The Amalfi Bride - Page 34

With a look of resignation, the principessa joined him in the doorway.

Regina wanted to run past both of them and make her escape, but, of course, some reporter would probably find her. Then she would only make more trouble.

With a little shrug, she forced herself to walk slowly toward them. Thrusting her chin upward, she imitated his mother’s haughty carriage so exactly Nico smiled. As Regina’s heels clicked on the parquet, like fingers tapping a keyboard, his mother frowned.

Unable to maintain her regal act, Regina laughed nervously and ran into Nico’s arms. Even though his body felt stiff and wary, he hugged her tightly. His mother’s expression grew arctic.

Inside the limousine, Regina slumped against the leather seat. When Nico got in after another lengthy conversation with his mother, he wrapped his arms around Regina.

“I thought it went fairly well,” he said. “You held your own with her.”

Had she? “My luggage?”

“In the boot.”

The chauffeur slammed doors and started the engine.

“And Massimo?”

“He’s driven on ahead. He’ll meet us. I’m afraid he’ll have to escort you inside once we arrive at your terminal.”

“I understand.” Of course, she didn’t. She was merely trying to sound brave and act sophisticated.

“The last thing I want is for you to be hurt because you became caught up in my life and family’s position and all its complications. I don’t want your name dragged through the mud.”

“I’ll be fine. It could never have worked out. We come from different worlds. This only proves—”

“Cara. Oh, Cara…Sometimes I wonder if all the things that separate us aren’t rather shallow in these modern times. If we simply pursued this relationship, wouldn’t the fuss die down? I’ve been lucky at making money. So what if you don’t have a title or a fortune?”

“And your mother? Would she move on?”

“It wouldn’t be easy for her, not in the beginning, but then she wouldn’t have a choice, would she? She has too many responsibilities to dwell on a single disappointment.”

Regina tried to imagine sharing Christmases and Easters with such a formidable mother-in-law. What would they talk about or do together? What sort of grandmother would she make? What sort of expectations for her grandchildren would she impose on their mother, the commoner?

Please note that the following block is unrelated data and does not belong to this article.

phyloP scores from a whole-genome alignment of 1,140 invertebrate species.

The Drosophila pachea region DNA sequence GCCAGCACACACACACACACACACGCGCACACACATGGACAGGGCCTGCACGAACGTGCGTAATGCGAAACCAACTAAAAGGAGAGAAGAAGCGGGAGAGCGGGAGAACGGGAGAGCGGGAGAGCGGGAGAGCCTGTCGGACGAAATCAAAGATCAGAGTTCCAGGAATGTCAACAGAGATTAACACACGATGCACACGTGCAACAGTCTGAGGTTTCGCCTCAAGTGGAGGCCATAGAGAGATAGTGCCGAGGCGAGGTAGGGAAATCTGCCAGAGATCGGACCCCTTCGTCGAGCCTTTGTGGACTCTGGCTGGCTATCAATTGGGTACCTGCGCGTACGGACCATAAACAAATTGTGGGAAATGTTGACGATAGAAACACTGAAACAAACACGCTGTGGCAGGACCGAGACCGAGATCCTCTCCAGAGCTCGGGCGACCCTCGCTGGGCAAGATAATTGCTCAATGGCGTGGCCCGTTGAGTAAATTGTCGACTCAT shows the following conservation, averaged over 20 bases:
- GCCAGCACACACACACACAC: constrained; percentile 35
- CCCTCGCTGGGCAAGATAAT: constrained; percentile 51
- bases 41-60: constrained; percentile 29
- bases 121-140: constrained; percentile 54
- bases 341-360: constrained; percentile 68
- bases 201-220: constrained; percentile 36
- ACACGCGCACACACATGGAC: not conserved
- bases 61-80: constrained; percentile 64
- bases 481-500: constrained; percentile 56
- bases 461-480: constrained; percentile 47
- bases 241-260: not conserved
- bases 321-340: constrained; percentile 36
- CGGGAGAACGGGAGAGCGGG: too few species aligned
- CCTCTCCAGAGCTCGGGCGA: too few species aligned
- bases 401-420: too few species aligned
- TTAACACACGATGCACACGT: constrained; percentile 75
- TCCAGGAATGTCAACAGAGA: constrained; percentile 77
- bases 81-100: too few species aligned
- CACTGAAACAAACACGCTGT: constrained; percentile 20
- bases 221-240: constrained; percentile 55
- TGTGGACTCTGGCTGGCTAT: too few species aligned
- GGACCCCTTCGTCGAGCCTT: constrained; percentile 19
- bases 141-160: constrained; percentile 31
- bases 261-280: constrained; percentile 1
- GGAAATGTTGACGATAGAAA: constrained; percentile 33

Nico held her while the big black car sped along the Amalfi Drive

. The limousine swept past spectacular views of mountains and sea. Normally, Regina would have had her nose pressed against the glass window like a puppy. Today, she was too aware of Nico and the short time she had left with him. Burying her head against his shoulder, she snuggled closer. She loved him so much she ached.

“I just wish we’d had today to make more memories together,” she said aloud.

“We have the backseat of the limousine.”

She focused on the square shape of the driver’s head and cap. “But the chauffeur…”

“For a lawyer, you don’t get around much.”

“I’m in Italy.”

“That’s not what I meant.”

Nico pressed a button, and a little wall went up between them and the driver. Door locks snapped.

“The windows are tinted,” Nico said. “Our privacy is complete, tesorina.”

The next thing she knew she was flat on her back and naked beneath him, and, as always, the sex was much more than sex. Oh, the gifts to her soul he bestowed with every kiss.

Once they reached the airport, she would never see him again. To say they made the most of what little time they had left would not be saying nearly enough.


M assimo walked Regina through the airport and helped her with her electronic ticket and bags. On their way to security, they passed a newsstand. A close-up of Nico’s angry face, his hands raised to shield Regina from the cameras leaped out at her. His name was splashed across the front pages of two tabloids in twoinch headlines.

Regina’s heart sank. She approached a counter to buy a paper, but Massimo laid a warning hand on her shoulder. “Let me,” he said.

After she’d boarded the plane, alone with her hoard of newsprint, she devoured the photographs of all the beautiful women with whom Nico’s name had been linked. So many women. Then Regina read the articles, and each story chipped away at her self-confidence. Had she really been so special to him?

In the past, she’d read about celebrities, but reading about Nico and seeing her own blurred picture was entirely different. If Nico’s mother had made her feel totally unsuitable, the lurid coverage of his numerous romances reinforced that point for her on a deeper level. His other women were so beautiful, so famous. Could she, who was so bad at love, possibly have held his attention for much longer?